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different proposition. Now we do not know what is in this agreement spoken of here, and we do not know what might he in secret agreements. I have an article here in the Century Magazine, where the writer says there are six agreements hetween Great Britain, France, and Italy respecting these eastern countries.

Senator Johnson of California. Who is the author?

Mr. Folk. This is written by Herbert Adams Gibbons. He discusses article 23 of the covenant.

The Chairman. Mr. Gibbons has sent to the committee and asked to lay a mass of papers before them in regard to Egypt, which I think you have covered.

Senator Moses. You feel certain about this provisional agreement!

Mr. Folk. What provisional agreement?

Senator Moses. That you have been telling us about, for the disposition of overseas possessions.

Mr. Folk. I do not know anything about it. I have never seen it, but I merely called your attention to the clause in the answer of the President to Senator Fall's question 13. I asked if you had not seen this provisional agreement, and whether it included Egypt or not. The chairman says he has not seen it. He does not know that he will see it.

Senator Harding. The President says there is such an agreement t

Mr. Folk. To use his exact language again [reading]:

There has been a provisional agreement as to the disposition of these overseas pnesessions whose confirmation and execution is dependent on the approval of the league of nations, and the United States is a party to that provisional agreement.

Senator Moses. What date is that?

Mr. Folk. August 21.

Senator Moses. What is the date of the President's statement, in the paper of August 21?

Mr. Folk. His statement is dated August 21, and is published in the afternoon papers of August 21.

Senator Moses. 1 call your attention in that connection, Gov. Foli, to the stenographic report of the meeting held at the White House. Tuesday, August 19. Toward the conclusion of it 1 spoke to the President about our taking only an undivided one-fifth part of the German overseas possessions, and asked him if there had been any plan made for the disposition of those overseas possessions, and he said, "I have not thought about that at all." I then asked him:

You have no plans to suggest or recommendation to make to Congress?

And he answered:

Not yet, sir; I am waiting until the treaty is disposed of.

And yet the next day or two days after, he makes the statement which you read, that the United States is a party to a provisional agreement for the disposition of the overseas possessions.

Mr. Folk. Of course I am not here to discuss the answers of the President except in so far as he has mentioned a provisional agm1ment, and to ask if that provisional agreement covers tho case of Egypt, and if it does, whether wo would not be in this position. a.* Soiiator Lodge has intimated, the membors of the Supremo Court might go outside and agree on how they will decide a case, subjw't merely to entering it up when they get on tho bench, and then ask for an argument. The litigant would have very little show. But I assume that the character of the contracts the President is speaking of is of a different nature. I assume that. I can not helieve that he would have made a contract giving away these countries contrary to principles in the covenant.

The Chairman. Governor, do you regard the council of the league of nations as a judicial body?

Mr. Folk. If it is not judicial, then God help them.

Senator Moses. Mr. Chairman, my only purpose in calling attention to this is to show the tremendous contradictions which are involved in all our attempts to get any information as to what has been done, and what stipulations we are bound by in all these numerous treaties and secret treaties and other documents which have been made.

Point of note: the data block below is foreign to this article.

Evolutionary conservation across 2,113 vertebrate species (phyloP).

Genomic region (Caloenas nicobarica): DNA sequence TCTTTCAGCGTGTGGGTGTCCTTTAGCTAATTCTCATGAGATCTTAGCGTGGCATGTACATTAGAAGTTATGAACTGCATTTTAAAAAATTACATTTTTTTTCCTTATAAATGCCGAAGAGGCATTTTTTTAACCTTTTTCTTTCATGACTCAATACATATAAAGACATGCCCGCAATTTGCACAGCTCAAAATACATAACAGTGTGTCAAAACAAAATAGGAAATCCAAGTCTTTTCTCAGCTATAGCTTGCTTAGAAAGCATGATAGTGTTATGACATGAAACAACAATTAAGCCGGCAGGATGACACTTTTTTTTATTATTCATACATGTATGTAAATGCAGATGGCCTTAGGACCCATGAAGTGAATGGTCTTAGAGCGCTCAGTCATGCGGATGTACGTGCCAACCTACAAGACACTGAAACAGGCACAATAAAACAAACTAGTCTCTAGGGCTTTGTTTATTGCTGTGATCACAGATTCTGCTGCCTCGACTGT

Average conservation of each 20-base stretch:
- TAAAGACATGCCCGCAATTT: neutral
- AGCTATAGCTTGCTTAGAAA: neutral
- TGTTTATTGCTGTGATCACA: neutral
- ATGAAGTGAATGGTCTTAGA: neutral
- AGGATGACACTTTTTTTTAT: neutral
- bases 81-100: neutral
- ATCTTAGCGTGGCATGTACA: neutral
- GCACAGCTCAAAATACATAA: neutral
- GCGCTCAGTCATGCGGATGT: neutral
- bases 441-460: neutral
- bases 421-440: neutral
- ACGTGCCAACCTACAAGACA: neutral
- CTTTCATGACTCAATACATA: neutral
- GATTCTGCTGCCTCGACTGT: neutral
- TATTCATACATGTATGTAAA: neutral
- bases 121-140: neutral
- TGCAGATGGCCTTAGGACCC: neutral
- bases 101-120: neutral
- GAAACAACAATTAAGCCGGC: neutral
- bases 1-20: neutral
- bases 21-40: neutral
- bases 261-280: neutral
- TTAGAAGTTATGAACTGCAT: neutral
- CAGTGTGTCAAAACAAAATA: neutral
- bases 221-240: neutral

Mr. Folk. Of course you have to see the treaty made with Turkey to see what has been done with Turkish territory. That is, I understand, to be turned over to Great Britain. Of course you want to see these agreements before you can decide.

The Chairman. Yes; they are closely bound together.

(Thereupon, at 12.05 o'clock p. m., the committee adjourned to meet to-morrow, Tuesday, August 26, at 10.30 o'clock a. m., in executive session.)

(The following letters from Mr. Folk were subsequently ordered printed in the record:)

August 30, 1919. Hon. Henry Cabot Lodge,

Chairman Foreign Relations Committee,

United Stales Senate.

(In the case of Egypt.)

Dear Mr. Chairman: The status of Egypt which has arisen out of the war just closing becomes properly a subject to be considered in any general treaty that may te made. Supplementing what I said to your honorable committee the other day and epitomizing the relief then asked for in behalf of the Egyptian commission, in the alternative, the first relief being the most desirable, the second the next, and the third next, that relief expressed in the alternative form is as follows:

1. Amend by inserting a new clause after section 6, article 147, to be known as article 147-A. to read as follows:

"The independence of Egypt is hereby recognized, and the British Government »ill withdraw the British troops from Egypt within one year from the effective date of this treaty."


2. Amend by inserting a new clause after section 6, article 147, to be known as article 147-A. to read as follows;

"The protectorate proclaimed by Great Britain over Egypt is hereby declared to be temporarv, and this protectorate shall in no wise interfere with the independence of Egypt, which is hereoy declared to be free to enter into diplomatic relations with other nations."


3. Amend by inserting a new clause after section 6, article 147, to be known as srticle 147-A to read as follows:

'The status of Egypt is hereby declared to be a matter within the jurisdiction of the council of the league of nations, and shall not be considered an internal question of Great Britain."

In behalf of the Egyptian commission appointed by the I/eeislative Assembly of Egypt, consideration of your committee is asked for the relief above prayed for in the bope that Egypt uiav be accorded that self-determination for which the Egyptian tp-x-ps fought and which has so far been denied. Respectfully,

Jos. \V. Folk. Counsel for the Commission Appointed by the f.egisla'ire Assembly of hgypl.

August 31, 1919. Hon. Henry Cabot Lodge.

Chairman Foreign Relations Committee, United Stoles Senate,

Washington, l>. ('.
In the case of Egypt.